Georgia, Headright and Bounty Land Records (FamilySearch Historical Records)
|This article describes a collection of historical records available at FamilySearch.org.|
Access the records: Georgia Headright and Bounty Land Records, 1783-1909 .
This Collection will include records from 1783 to 1909.
This collection consists of individual documents from Georgia’s original land grant system, the headright and bounty land system. The files, filmed at the Georgia State Archives, contain the following types of records relating to the acquisition of a piece of land:
- Headrights which provided the head of a family with a grant of land.
- Bounty land grants which were awarded by the government as a reward to citizens for the risks and hardships they endured in the service of their country, usually in a military related capacity.
- Warrant files which may include land plats, although not all transactions included surveys.
- Vouchers listing the applicant’s status during the Revolutionary War
- Certificates of eligibility for a land grant
- Powers of attorney
The files are generally organized by county and then by record type. The original grant files are arranged alphabetically by name of applicant. Each grant book has an index which usually appears at the beginning of the digital files.
This collection is being published as images become available. Check the wiki or browse the collection to determine current coverage.
Georgia was a state-land state. The land was distributed by the provincial and later, state governors of the Colony and later the State of Georgia. After the Revolutionary War, a land act was passed which allowed a man to receive from 200 or more acres of land. Georgia also issued lands to its civilian population who had remained loyal, or at the very least neutral, to the Revolutionary cause after the British restored royal control. Settlers in good standing who owned land at the time of the establishment of the land offices received grants for their land.
Applicants for grants would swear to oaths regarding the size of their families to determine the number of acres granted. A warrant of survey would generally be issued, and the county surveyor would lay out the land. Copies of the survey plats were kept by the county surveyor and Surveyor General.
Settlers were required to live on their land for a year and cultivate at least 3 percent of the land. After that time the applicant could apply for a grant.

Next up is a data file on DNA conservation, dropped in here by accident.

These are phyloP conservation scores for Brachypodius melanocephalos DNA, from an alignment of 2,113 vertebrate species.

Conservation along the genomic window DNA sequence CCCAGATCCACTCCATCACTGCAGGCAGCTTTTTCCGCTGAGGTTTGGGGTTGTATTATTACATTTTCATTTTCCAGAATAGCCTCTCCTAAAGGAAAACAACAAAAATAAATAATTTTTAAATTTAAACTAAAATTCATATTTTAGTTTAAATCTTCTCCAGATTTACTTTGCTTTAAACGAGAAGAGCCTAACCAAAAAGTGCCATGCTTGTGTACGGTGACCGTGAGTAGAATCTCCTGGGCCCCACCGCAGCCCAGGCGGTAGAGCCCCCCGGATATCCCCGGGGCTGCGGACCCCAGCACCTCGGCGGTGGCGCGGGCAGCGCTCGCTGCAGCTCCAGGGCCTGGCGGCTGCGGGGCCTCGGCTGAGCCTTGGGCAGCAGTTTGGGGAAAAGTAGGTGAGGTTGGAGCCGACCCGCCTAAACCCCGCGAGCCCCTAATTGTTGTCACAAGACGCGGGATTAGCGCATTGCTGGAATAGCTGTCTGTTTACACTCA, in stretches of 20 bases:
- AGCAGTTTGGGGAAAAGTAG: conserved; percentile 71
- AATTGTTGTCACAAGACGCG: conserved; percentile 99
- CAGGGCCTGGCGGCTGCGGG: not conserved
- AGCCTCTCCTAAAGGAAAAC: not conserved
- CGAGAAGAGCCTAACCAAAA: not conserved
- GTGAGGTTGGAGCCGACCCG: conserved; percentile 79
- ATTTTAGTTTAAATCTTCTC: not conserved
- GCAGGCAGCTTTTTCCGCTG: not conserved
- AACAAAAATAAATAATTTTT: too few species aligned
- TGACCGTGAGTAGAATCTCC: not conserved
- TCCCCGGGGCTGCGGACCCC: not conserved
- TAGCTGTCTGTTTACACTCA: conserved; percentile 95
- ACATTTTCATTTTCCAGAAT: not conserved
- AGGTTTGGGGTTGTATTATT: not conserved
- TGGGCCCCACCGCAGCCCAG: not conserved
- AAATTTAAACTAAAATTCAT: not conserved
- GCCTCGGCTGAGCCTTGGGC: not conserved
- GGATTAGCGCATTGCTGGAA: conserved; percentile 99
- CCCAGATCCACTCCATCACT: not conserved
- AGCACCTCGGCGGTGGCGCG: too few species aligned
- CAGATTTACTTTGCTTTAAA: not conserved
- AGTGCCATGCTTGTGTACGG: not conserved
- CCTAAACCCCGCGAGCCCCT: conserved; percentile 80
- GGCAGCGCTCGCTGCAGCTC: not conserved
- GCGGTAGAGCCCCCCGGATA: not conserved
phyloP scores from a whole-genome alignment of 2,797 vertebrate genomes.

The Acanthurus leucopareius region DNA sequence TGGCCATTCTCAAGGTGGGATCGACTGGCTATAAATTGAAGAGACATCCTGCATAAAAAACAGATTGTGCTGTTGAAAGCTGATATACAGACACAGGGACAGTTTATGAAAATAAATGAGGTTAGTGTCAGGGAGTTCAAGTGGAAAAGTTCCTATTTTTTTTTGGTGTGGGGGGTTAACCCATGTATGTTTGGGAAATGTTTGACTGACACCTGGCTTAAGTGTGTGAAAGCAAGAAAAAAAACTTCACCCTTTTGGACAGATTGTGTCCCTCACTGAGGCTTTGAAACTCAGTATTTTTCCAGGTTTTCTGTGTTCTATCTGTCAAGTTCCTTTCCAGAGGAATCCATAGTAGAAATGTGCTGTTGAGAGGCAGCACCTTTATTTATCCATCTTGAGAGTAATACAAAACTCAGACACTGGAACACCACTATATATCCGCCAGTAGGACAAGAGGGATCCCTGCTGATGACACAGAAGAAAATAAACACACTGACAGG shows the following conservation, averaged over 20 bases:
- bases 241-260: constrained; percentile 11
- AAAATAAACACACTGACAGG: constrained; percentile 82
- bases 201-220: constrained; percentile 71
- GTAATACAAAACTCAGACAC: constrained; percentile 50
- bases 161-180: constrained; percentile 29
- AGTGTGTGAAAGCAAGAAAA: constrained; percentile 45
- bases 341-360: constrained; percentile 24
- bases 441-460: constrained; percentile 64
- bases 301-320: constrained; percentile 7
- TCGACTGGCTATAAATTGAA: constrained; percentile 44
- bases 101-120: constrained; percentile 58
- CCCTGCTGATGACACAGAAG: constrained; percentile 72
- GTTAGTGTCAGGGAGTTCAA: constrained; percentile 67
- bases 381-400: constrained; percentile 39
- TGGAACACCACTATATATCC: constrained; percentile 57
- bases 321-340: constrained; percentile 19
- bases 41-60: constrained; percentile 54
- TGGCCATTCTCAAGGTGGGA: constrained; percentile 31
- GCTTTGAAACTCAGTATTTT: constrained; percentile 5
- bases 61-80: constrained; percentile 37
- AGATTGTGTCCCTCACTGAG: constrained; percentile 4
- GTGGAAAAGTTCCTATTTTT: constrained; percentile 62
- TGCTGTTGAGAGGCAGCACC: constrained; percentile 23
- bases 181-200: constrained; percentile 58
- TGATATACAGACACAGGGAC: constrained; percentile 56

Most of the headright and bounty grants issued were for land located east of the Oconee River.
For more historical information about land records in Georgia see the following websites:
For a list of records by date or locality currently published in this collection, select the Browse link from the collection landing page.
This collection includes records for the years 1783 to 1909.
These records were created to document the processes of receiving land grants from the State of Georgia, including headright land grants and bounties.
These records should contain reliable information regarding the location and disposition of land, as well as military service information.
Citation for This Collection
The following citation refers to the original source of the information published in FamilySearch.org Historical Records collections. Sources include the author, custodian, publisher, and archive for the original records.
- Georgia Court of Justice. Georgia headright and bounty documents. Georgia State Archives, Morrow, Georgia.
Key genealogical facts found in the collection are listed below:
- Name of grantee
- Date of land grant
- Legal description of land
- Location of the land
- Number of acres
- Date of the grant
How to Use the Record
To search the collection, select "Browse through images" on the initial collection page. Next select the Record Type, Date Range and Volume which takes you to the images.
Look at the images one by one comparing the information with what you already know about your ancestors to determine which one is your ancestor. You may need to compare the information about more than one person to make this determination.
To search the records do the following: